Music is playing and your surges are different this time – you can tell your body is working with more purpose. You dance between contractions, you know you must keep moving.
Hours pass as you rock, moan, sway, cry, ache, cringe . . .but eventually you get the hang of it. You listen as we tell you to relax your face, lower your voice, relax into the surge, move as your body needs to move. You are suddenly the poster child for handling the most intense, transition like surges. Everyone is so impressed with you. As time goes on though, you reach a point of exhaustion, you fall in to sleep between almost every single contraction.
I’ve been here for 8 hours; contractions are strong and a minute or less apart. They bring me to my knees; I can feel my back tightening and burning up, it feels like it’s going to break me. I hear words like strong and focused, but I don’t feel it. And yet here I am, faced with my biggest fears, and I have to keep going. I’ve never been one to embrace pain.
I thought my labour would be peaceful; I’d be the poster child of natural birth. Maybe I am; maybe that’s what this is. I’ve never felt so weak and yet here I stand on day 3 of nearly no sleep and I haven’t sat down in over 8 hours. My feet ache, my calves burn from the deep squatting and rocking…I have come into this one woman, and I will leave it another.
I have cried, screamed, thrown up, groaned and prayed.
I have felt the presence of God in a way I haven’t felt Him in a long time as worhsip music plays and pours out over me as I thank Him over and over for giving me this opportunity. For giving me this strength. For allowing me to come into this process my own woman, making my own choices and not backing down for anyone.
His promises are true, in weakness, we can be strong.
The nurse frowns, you are still only 2-3cm. “What?! How?!” you say. Another set of incredibly intense surges overtake you. The nurse encourages you to get on all fours and rest between them. You do. You also move from side to side, begging for relief. You fall asleep again only to be awoken by a surge almost everyone in the room can feel.
My resolve is breaking to maintain through this contraction knowing it’s not doing what I need it to do. It’s 10:30PM. Eight hours with almost no dilation. I can’t cope. I’m too tired, too sore everywhere, I need to sit. I need to rest. My body is fighting this now, and I need to relax. I ask for an epidural. I am proud to have asked. I am proud of myself for enduring what I have, and feel no pride to power through. I have nothing to prove to anyone; this is my journey, and my body needs to rest now.
I’m cross legged on the bed. Sitting down during a contraction is the worst thing imaginable. I’m given a pillow to hold and crush as I need to be completely still during the epidural. I feel it coming, but just knowing relief is on it’s way, I find the strength one last time. It starts; the needle is in my back and I am fighting. I cry, groan and shake but I don’t move.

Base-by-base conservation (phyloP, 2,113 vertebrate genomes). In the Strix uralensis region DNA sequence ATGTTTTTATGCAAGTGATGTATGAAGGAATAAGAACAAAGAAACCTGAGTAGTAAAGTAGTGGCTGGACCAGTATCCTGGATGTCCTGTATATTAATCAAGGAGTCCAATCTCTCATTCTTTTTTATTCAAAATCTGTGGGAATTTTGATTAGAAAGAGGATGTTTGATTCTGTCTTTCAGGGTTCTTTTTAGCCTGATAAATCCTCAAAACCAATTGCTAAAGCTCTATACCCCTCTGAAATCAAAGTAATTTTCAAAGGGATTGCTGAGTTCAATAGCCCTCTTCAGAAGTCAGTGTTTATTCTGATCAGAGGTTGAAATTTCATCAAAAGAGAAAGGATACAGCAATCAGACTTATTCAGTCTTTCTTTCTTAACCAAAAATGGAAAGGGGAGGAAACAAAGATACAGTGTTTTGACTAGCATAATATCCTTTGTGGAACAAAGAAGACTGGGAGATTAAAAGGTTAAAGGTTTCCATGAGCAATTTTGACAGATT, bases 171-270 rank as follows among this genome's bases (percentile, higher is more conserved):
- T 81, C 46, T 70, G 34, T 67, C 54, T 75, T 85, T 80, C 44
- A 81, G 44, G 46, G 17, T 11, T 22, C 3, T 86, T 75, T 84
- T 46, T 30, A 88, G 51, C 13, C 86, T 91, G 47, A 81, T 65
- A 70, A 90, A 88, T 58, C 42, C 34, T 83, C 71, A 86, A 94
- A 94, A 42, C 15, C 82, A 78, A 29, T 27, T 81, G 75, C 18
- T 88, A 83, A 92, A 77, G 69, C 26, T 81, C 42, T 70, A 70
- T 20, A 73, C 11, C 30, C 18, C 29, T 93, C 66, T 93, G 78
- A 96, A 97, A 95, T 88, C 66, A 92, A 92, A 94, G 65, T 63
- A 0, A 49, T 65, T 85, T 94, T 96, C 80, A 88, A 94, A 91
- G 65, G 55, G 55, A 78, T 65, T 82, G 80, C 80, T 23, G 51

It’s done. I can feel myself falling asleep as the pain diminishes, and pure exhaustion sweeps over me.
It’s 1 AM. My body needs more sleep than 2 hours, but I woke up anyways. Something deep inside me stirred to let me know it’s time. I get to meet my baby now. This is what it means to be a woman; to know things without being told. To rely on that deep instinct of the Holy Spirit. 10 CM; my heart is racing. We made it; I get to deliver my own baby. I get my VBAC.
I don’t question whether or not I’ll be able to deliver this baby on my own. I hear them talk about baby’s heart decelerations as I push, and as NICU staff come in, but I am at complete and total peace. God has us, we are safe.
Pushing is a relief; I feel such overwhelming joy and peace knowing this is God’s design.
I feel every contraction, I feel every push and suddenly I feel my baby.
I reach down and grab my baby. I’m weeping as I scoop my hands under the armpits and pull to my chest; it’s a boy you tell me, and we both know this is our Niall.
As soon as he is out, you both cry, you weep.
I want to delay cord clamping until all the blood was done pumping through. I want all the best things for our son, and they leave it attached, no fight, no struggle.
Then the Doctor tells me in surprise that the placenta is still intact and ready to be delivered, and I have the hospitals first Lotus Birth. I can feel the culmination of everyone’s prayers in that one moment, and it was beautiful. She pulled out the placenta and it lay beside us delivering everything baby needed until it was done. I never realized how beautiful creation is, even at its messiest.
Surrounded by Christian nurses and staff, we end up having the most beautiful experience imaginable. I can feel the strength of all the prayers that went up for us this week, and I can’t tell you how grateful I am so many people held space for us, and how grateful I am that we serve the God we do.
It’s time to let Asher meet his baby brother.
Niall Gannon Gross, we’ve been waiting.